- Policy & Research
- About KHI
Feb. 7, 2012
TOPEKA Kansas and the 25 other states challenging the constitutionality of the Affordable Care Act have finished filing their initial briefs with the U.S. Supreme Court, Kansas Attorney General Derek Schmidt announced today.
"At its core, this historic litigation is about establishing whether any enforceable constitutional limits remain on the size, scope and ultimately cost of the federal government," Schmidt said in a prepared statement.
One of the briefs outlines the states' objection to perhaps the most controversial element of the Affordable Care Act, the so-called "individual mandate."
The mandate would require virtually all Americans who can afford health insurance to have it or pay tax penalties. That provision is scheduled to become effective Jan. 1, 2014, along with several other major components of the reform law.
The legal challenge from the states was launched by Florida. Kansas joined the lawsuit a year ago. The case was the only one among several challenges to the reform law in which a federal appeals court struck down the mandate.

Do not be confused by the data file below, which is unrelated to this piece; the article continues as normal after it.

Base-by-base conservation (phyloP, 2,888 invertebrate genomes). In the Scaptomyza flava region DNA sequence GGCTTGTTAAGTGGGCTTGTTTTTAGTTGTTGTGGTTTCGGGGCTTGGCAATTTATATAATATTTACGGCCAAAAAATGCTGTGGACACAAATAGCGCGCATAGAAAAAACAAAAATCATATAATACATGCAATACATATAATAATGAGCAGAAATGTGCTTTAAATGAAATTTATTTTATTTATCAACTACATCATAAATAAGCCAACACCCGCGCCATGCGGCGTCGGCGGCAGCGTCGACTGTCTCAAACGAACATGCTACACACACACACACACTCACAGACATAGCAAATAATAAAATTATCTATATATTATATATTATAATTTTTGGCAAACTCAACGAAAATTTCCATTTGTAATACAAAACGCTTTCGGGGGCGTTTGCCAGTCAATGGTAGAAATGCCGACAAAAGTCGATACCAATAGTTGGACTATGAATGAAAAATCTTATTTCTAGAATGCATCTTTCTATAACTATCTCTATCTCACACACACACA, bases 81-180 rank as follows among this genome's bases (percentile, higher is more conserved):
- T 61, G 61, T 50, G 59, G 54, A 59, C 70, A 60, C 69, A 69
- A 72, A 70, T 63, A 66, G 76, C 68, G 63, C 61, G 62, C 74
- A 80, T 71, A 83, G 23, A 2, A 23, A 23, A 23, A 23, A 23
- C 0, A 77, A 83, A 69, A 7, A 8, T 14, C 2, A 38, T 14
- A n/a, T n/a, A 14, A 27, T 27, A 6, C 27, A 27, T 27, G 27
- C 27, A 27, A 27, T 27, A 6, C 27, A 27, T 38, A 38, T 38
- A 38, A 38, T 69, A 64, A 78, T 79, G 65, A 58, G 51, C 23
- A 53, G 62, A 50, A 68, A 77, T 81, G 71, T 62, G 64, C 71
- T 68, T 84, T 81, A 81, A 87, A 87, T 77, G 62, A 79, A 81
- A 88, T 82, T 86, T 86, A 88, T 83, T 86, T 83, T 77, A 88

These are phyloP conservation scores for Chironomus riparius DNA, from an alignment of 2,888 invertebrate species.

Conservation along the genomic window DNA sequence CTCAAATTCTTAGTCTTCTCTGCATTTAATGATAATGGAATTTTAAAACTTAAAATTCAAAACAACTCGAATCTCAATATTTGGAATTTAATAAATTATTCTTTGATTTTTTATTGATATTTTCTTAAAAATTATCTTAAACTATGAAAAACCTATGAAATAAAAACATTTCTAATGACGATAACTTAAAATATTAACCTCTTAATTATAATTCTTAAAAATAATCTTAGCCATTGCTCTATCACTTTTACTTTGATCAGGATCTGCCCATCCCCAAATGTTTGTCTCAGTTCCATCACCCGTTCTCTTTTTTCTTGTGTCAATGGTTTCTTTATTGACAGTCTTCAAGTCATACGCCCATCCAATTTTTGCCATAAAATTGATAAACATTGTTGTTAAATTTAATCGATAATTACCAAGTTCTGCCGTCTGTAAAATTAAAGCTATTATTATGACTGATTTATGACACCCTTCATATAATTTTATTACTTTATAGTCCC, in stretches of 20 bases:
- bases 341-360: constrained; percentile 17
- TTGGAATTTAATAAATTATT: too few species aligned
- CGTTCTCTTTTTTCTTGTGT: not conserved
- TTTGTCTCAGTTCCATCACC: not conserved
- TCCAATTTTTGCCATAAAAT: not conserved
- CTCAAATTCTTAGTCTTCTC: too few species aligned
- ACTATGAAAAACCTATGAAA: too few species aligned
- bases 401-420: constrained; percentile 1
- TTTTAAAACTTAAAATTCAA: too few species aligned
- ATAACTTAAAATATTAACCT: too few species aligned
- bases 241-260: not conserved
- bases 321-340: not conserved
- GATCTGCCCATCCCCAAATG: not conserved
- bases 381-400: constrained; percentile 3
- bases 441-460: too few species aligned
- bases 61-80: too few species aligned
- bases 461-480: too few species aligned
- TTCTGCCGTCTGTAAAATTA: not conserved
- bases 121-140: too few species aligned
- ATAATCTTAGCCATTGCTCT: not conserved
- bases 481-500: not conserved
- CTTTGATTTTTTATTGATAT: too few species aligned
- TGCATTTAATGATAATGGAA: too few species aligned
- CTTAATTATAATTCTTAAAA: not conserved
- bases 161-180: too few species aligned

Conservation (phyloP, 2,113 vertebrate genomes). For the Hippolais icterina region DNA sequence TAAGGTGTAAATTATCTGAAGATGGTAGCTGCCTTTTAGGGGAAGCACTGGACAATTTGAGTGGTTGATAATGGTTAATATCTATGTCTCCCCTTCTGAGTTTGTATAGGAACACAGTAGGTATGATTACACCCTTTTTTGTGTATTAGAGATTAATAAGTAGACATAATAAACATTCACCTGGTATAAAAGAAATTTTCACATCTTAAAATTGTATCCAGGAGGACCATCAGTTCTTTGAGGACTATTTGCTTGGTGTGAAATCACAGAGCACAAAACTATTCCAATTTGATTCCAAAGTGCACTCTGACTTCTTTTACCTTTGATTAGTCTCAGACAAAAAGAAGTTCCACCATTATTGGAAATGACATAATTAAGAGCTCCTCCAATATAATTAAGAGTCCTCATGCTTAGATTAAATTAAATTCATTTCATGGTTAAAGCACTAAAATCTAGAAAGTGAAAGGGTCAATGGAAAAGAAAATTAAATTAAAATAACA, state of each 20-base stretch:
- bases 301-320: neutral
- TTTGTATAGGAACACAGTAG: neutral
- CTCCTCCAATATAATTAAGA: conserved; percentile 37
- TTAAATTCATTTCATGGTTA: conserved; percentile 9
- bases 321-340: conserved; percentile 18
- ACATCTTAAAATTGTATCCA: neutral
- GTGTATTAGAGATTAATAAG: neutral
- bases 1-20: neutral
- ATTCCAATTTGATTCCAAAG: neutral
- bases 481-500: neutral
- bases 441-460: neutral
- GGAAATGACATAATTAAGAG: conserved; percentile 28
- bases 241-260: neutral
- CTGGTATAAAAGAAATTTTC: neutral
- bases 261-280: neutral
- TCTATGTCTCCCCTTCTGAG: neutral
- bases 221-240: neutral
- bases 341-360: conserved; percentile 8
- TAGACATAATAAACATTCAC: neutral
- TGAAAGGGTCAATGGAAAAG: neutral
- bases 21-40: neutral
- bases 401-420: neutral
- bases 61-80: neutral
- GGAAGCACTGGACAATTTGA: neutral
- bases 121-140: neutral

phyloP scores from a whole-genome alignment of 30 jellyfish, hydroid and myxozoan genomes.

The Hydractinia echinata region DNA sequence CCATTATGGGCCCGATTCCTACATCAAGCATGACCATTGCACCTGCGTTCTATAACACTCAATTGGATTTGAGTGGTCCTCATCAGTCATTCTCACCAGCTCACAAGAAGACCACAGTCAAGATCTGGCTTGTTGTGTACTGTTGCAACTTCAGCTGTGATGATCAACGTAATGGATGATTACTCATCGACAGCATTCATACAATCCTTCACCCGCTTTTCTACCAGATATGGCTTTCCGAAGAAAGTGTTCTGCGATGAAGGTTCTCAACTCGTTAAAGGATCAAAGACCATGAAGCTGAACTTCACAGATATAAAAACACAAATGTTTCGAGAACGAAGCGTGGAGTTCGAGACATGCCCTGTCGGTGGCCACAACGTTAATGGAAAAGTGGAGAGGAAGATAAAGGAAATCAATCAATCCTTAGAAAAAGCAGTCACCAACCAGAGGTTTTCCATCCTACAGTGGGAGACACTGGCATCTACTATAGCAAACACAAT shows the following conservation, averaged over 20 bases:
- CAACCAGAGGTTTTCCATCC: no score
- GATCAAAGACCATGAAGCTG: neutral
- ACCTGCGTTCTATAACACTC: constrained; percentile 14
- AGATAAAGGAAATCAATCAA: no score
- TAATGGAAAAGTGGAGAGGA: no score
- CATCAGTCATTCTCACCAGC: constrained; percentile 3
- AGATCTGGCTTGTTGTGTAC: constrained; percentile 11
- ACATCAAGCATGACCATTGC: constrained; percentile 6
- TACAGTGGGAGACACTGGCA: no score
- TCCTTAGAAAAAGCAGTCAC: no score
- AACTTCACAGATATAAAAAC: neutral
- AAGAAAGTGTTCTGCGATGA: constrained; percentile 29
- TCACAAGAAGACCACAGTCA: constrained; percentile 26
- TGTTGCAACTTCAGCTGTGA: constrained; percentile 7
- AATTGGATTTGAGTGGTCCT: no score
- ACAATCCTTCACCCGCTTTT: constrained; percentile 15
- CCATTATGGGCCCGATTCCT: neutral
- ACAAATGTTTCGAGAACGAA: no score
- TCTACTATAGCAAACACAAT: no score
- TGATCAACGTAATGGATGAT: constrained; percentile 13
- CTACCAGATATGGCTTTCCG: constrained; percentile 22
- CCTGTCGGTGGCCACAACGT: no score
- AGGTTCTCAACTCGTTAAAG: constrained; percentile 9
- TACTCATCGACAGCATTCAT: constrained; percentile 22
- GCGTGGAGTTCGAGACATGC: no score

In November, the U.S. Supreme Court announced it would hear the case. Oral arguments are scheduled for March 26, and a ruling is likely by the end of the court's term in June.
The court signaled that it would consider the individual mandate in conjunction with other elements of the law — namely the provision that forces insurers to take all applicants, even those with pre-existing conditions.
The other briefs filed by the states relate to:
• Medicaid expansion — The states argue that the law's expansion of the Medicaid program is an unconstitutional, unfunded mandate. About 130,000 uninsured Kansans would become eligible for Medicaid under the law, according to projections.
• Severability — The states argue that if the individual mandate is found unconstitutional, the rest of the law must also fall.
• Anti-Injunction Act — The Constitution bars courts from hearing cases that seek to block collection of a tax until the tax is actually applied. The states argue that the individual mandate does not amount to a tax and so courts may consider the legal challenge.